7/31/10
For those familiar with calculus, an alternate set of parametric equations for bump-free mecanum roller profile is derived. This derivation may be easier to visualize than the previous presentation given in "mecanum 'bumpless' roller profile RevC.pdf".
7/31/10
mecanum roller profile update: Here's a slightly optimized version of the algorithm given in the paper "mecanum 'bumpless' roller profile RevC.pdf":
Given R (wheel radius) and r (roller radius at midpoint), proceed as follows:
set D = R-r
set U = 2*D^2
set W = R*sqrt(2)
set Smax = sqrt(2*(R^2-D^2))
Now vary the parameter "S" from zero to Smax (for a half-curve) or from -Smax to +Smax (for a full curve) and perform the following calculations (in the order listed) for each S:
G = sqrt(2*U + S^2)
T = W/sqrt(U + S^2)
X = (S/2)*(T-1)
Y = (G/2)*(T-1)
where "Y" is the radius of the roller at a distance "X" from the roller's midpoint measured along the roller's axis.
7/26/10
mecanum roller profile update: I analyzed the problem completely differently (using calculus) from what is presented in file "mecanum 'bumpless' roller profile RevC.pdf", and came up with a different set of equations which I could not solve analytically. So I solved them numerically and got results identical to those from the XY data table algorithm presented in that paper. So now I am inclined to believe that the very slight deviation of the XY data from a perfect parabola is real. For most purposes the parabola will work fine. If your CAD program supports importing XY data then do that for greatest accuracy.
7/25/10
I created a simple console application to calculate the parabolic profile for a "bump-free" mecanum roller. User enters the mecanum wheel radius and the radius of the roller at the center; program outputs the equation and XY data for the parabolic profile.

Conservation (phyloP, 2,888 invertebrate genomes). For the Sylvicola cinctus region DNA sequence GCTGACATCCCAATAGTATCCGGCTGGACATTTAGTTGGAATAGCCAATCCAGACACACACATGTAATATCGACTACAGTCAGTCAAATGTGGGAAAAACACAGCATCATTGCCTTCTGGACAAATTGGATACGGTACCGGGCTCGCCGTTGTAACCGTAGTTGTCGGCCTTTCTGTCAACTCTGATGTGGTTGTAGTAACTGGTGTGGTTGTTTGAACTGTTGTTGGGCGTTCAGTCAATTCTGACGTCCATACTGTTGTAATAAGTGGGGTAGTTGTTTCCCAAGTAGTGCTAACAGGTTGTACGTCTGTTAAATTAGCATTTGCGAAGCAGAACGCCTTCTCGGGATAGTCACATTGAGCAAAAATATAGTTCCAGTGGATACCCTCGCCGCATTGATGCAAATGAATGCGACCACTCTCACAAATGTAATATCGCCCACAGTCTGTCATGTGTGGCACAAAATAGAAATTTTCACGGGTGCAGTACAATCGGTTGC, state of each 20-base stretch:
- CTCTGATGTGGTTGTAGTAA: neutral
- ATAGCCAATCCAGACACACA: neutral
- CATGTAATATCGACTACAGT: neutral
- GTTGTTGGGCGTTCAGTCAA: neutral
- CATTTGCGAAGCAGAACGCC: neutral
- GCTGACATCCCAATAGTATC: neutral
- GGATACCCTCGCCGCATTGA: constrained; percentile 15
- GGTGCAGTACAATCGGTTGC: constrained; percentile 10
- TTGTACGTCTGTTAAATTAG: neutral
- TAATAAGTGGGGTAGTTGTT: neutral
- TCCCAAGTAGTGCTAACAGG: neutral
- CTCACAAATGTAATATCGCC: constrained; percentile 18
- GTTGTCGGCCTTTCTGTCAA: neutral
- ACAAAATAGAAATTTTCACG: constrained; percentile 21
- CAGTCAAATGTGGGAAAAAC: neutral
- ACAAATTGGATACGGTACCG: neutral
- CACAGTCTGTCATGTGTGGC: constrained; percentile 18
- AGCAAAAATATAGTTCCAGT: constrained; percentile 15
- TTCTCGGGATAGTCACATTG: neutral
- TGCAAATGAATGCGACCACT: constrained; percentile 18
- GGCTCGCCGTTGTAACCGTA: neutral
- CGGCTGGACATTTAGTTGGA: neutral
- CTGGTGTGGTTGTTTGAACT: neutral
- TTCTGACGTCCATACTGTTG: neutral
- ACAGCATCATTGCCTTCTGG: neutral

7/25/10
in file "mecanum 'bumpless' roller profile RevC.pdf", I still have not been able to demonstrate analytically that a parabola is an exact theoretical solution, but for all the test cases I have tried so far a least-squares parabola fits the data almost perfectly (within a couple thousandths of an inch).
7/25/10
note that equation (6) in file "Mecanum Kinematic Analysis 100531.pdf" shows that there is a proper inverse kinematic solution for the mecanum wheel speeds in a vehicle where the wheels are at the corners of a rectangle (need NOT be a square). The physical meaning of this is that the wheels will operate just as well in a rectangle as in a square.
7/25/10
although not explicitly stated in file "omni vs mec chart 100623_.gif", it is assumed that the mecanum rollers are mounted at the standard 45-degree angle.
7/25/10
Although not explicity stated in file "omni vs mec forces 100627_.pdf", it is assumed that the mecanum rollers are mounted at the standard 45-degree angle, and the omni wheels are mounted at 45 degrees.
7/25/10
file "roller profile parabola vs ellipse.pdf" takes an XY data table generated using the algorithm derived in file "mecanum 'bumpless' roller profile RevC.pdf" and then uses least-squares to fit a parabola and then an ellipse to the data. The graphs show that the parabola fits the data almost perfectly.